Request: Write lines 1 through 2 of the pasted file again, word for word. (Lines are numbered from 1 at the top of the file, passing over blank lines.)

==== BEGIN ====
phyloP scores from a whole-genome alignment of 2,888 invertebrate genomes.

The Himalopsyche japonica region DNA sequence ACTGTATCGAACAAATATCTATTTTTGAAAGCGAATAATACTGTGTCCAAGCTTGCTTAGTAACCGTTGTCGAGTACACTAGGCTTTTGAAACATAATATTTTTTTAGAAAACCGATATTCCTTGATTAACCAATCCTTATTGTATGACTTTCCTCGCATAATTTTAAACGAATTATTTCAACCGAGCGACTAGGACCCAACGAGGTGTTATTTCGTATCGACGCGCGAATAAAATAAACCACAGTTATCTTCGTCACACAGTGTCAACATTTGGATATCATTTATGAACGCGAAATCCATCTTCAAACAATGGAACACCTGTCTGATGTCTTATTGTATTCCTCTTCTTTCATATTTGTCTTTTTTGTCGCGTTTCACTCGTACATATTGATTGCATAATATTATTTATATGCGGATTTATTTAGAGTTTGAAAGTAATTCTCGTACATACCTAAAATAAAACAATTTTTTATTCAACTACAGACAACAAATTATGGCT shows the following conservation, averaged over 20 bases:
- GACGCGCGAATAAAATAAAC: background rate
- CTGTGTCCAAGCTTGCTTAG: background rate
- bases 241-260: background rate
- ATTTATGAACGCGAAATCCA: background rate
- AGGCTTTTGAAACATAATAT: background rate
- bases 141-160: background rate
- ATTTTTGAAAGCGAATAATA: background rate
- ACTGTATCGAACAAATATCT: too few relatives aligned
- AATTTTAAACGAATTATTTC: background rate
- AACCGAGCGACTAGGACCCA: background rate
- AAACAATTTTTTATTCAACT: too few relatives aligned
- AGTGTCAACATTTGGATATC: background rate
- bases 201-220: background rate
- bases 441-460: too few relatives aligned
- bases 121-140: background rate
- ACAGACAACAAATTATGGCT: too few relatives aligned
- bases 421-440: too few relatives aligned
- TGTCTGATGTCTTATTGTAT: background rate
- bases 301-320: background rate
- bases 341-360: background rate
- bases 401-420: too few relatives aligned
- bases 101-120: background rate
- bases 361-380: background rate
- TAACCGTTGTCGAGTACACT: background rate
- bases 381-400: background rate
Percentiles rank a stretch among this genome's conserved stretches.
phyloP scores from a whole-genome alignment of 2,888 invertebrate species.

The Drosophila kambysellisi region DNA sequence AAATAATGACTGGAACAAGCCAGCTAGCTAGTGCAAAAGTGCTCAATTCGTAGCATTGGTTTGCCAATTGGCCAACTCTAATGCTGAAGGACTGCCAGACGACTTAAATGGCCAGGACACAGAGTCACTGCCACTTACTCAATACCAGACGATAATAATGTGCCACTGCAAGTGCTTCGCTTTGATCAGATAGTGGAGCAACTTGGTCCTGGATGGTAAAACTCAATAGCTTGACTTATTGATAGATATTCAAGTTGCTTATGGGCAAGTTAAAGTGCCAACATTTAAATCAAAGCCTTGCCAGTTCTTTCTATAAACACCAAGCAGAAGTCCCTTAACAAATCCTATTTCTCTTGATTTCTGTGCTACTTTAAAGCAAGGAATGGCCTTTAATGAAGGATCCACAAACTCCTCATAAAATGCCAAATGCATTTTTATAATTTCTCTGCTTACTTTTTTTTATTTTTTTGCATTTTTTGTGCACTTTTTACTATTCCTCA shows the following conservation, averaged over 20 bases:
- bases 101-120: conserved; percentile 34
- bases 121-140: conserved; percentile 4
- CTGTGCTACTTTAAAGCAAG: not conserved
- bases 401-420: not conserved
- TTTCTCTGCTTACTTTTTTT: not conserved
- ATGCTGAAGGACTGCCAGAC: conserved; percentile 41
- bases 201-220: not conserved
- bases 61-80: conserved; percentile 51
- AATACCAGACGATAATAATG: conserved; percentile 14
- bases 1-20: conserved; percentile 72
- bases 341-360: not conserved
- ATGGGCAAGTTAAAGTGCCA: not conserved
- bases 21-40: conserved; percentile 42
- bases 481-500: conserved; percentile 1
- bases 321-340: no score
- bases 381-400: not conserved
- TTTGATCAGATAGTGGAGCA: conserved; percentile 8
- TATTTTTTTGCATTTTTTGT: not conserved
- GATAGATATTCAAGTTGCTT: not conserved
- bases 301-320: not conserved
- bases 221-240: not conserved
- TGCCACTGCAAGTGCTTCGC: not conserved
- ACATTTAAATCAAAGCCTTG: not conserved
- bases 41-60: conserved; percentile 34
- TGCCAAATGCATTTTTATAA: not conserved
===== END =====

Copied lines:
phyloP scores from a whole-genome alignment of 2,888 invertebrate genomes.

The Himalopsyche japonica region DNA sequence ACTGTATCGAACAAATATCTATTTTTGAAAGCGAATAATACTGTGTCCAAGCTTGCTTAGTAACCGTTGTCGAGTACACTAGGCTTTTGAAACATAATATTTTTTTAGAAAACCGATATTCCTTGATTAACCAATCCTTATTGTATGACTTTCCTCGCATAATTTTAAACGAATTATTTCAACCGAGCGACTAGGACCCAACGAGGTGTTATTTCGTATCGACGCGCGAATAAAATAAACCACAGTTATCTTCGTCACACAGTGTCAACATTTGGATATCATTTATGAACGCGAAATCCATCTTCAAACAATGGAACACCTGTCTGATGTCTTATTGTATTCCTCTTCTTTCATATTTGTCTTTTTTGTCGCGTTTCACTCGTACATATTGATTGCATAATATTATTTATATGCGGATTTATTTAGAGTTTGAAAGTAATTCTCGTACATACCTAAAATAAAACAATTTTTTATTCAACTACAGACAACAAATTATGGCT shows the following conservation, averaged over 20 bases: